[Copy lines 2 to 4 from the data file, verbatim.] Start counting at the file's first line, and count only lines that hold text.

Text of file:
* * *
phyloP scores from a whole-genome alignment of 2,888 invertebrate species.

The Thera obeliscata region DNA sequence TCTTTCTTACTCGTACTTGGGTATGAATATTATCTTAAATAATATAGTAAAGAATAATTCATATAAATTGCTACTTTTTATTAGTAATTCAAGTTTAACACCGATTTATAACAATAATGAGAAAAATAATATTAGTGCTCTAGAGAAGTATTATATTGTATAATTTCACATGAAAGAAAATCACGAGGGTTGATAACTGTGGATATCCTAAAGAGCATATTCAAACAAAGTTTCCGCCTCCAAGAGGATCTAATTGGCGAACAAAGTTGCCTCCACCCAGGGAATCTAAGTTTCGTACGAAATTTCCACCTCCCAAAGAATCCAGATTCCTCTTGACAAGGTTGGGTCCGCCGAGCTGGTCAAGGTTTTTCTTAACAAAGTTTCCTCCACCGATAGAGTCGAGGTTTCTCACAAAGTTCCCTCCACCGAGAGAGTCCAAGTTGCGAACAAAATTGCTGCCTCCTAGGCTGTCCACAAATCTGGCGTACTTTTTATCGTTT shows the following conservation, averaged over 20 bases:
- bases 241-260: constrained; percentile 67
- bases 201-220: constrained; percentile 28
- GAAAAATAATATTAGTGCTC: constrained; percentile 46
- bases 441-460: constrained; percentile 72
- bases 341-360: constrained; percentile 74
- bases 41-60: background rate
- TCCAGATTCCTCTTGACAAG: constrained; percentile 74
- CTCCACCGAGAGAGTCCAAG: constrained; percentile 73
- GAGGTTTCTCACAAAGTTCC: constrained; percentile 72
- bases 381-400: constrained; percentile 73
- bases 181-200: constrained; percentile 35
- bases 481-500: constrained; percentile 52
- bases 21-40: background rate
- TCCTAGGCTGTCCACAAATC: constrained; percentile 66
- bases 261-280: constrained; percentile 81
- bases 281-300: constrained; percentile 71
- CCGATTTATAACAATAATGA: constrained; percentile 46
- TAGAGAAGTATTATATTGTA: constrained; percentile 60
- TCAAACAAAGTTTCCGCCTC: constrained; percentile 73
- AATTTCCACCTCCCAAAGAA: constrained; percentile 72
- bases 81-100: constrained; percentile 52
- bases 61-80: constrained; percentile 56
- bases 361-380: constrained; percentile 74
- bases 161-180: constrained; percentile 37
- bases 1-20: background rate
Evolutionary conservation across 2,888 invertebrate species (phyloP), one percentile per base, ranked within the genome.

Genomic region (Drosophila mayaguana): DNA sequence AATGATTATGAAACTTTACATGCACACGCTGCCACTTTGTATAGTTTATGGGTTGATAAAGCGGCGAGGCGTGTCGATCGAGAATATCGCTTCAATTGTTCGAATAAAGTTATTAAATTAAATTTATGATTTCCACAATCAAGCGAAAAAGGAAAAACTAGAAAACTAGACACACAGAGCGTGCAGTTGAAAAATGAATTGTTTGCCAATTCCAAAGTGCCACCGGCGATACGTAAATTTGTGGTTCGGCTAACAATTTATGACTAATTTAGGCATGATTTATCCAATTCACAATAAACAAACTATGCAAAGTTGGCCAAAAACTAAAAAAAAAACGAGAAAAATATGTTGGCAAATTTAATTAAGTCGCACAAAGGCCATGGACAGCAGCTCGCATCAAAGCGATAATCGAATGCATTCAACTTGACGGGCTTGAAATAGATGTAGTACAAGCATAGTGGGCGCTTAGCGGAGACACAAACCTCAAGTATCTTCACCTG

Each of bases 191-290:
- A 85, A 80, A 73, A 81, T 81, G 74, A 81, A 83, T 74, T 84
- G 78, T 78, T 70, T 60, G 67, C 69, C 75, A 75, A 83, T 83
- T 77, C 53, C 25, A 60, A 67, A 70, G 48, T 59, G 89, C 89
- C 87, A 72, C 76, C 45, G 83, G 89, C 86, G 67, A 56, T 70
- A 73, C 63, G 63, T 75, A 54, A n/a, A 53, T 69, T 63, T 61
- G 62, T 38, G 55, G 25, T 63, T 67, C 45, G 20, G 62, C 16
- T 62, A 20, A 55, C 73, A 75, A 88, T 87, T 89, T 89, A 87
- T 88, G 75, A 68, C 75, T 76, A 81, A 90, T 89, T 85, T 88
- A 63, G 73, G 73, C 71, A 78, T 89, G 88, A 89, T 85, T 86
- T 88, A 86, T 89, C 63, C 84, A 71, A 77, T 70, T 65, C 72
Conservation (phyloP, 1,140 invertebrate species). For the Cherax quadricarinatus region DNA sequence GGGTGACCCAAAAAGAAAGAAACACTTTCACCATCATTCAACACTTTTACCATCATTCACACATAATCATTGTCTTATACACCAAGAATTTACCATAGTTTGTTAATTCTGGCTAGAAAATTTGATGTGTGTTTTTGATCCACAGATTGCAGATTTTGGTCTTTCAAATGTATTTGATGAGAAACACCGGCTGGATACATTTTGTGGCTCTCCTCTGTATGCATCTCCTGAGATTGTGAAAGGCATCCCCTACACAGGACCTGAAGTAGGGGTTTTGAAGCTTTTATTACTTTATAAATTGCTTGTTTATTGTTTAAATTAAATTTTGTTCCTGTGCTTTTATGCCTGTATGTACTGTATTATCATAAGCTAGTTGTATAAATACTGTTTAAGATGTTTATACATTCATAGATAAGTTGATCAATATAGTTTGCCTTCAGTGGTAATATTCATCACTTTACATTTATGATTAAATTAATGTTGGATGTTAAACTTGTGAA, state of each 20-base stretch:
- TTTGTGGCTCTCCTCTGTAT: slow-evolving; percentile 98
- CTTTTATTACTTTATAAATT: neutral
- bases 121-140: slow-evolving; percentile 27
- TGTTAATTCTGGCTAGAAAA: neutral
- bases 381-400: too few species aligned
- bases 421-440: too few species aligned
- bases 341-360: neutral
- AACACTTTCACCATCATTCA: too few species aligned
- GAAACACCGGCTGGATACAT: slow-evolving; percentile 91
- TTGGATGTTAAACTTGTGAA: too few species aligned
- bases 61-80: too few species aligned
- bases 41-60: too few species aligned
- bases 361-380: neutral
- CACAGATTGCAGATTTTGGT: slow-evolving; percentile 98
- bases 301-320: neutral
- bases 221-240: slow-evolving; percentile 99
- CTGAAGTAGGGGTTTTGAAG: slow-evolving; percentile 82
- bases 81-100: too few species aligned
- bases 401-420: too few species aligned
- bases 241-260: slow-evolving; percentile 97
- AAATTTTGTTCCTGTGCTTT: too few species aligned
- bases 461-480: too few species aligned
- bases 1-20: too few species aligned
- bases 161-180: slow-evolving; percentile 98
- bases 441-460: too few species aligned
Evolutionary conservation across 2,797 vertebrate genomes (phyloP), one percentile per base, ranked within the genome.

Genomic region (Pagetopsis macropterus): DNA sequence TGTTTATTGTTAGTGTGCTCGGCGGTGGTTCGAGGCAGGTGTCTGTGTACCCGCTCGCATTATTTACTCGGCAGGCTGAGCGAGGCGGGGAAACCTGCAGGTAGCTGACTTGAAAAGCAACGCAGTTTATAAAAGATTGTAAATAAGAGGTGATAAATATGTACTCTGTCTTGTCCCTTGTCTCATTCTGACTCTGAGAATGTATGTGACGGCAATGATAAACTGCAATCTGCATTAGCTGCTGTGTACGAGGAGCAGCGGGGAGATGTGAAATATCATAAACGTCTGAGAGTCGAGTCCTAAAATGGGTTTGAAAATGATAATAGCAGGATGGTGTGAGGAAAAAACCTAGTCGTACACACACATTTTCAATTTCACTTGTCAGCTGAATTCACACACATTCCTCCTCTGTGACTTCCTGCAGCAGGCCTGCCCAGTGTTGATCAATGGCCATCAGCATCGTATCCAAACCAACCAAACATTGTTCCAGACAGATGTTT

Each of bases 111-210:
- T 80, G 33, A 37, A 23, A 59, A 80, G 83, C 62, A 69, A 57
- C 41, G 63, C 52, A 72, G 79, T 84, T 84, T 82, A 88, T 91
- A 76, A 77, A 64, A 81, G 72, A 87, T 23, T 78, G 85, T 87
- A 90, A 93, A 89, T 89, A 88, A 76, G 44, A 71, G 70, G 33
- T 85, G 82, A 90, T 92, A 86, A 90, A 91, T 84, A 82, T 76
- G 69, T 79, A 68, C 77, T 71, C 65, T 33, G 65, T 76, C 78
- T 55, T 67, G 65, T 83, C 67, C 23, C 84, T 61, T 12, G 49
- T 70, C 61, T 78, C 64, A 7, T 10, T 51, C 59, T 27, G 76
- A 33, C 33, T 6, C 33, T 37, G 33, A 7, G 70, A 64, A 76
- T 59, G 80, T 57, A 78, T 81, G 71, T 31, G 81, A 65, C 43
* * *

The Thera obeliscata region DNA sequence TCTTTCTTACTCGTACTTGGGTATGAATATTATCTTAAATAATATAGTAAAGAATAATTCATATAAATTGCTACTTTTTATTAGTAATTCAAGTTTAACACCGATTTATAACAATAATGAGAAAAATAATATTAGTGCTCTAGAGAAGTATTATATTGTATAATTTCACATGAAAGAAAATCACGAGGGTTGATAACTGTGGATATCCTAAAGAGCATATTCAAACAAAGTTTCCGCCTCCAAGAGGATCTAATTGGCGAACAAAGTTGCCTCCACCCAGGGAATCTAAGTTTCGTACGAAATTTCCACCTCCCAAAGAATCCAGATTCCTCTTGACAAGGTTGGGTCCGCCGAGCTGGTCAAGGTTTTTCTTAACAAAGTTTCCTCCACCGATAGAGTCGAGGTTTCTCACAAAGTTCCCTCCACCGAGAGAGTCCAAGTTGCGAACAAAATTGCTGCCTCCTAGGCTGTCCACAAATCTGGCGTACTTTTTATCGTTT shows the following conservation, averaged over 20 bases:
- bases 241-260: constrained; percentile 67
- bases 201-220: constrained; percentile 28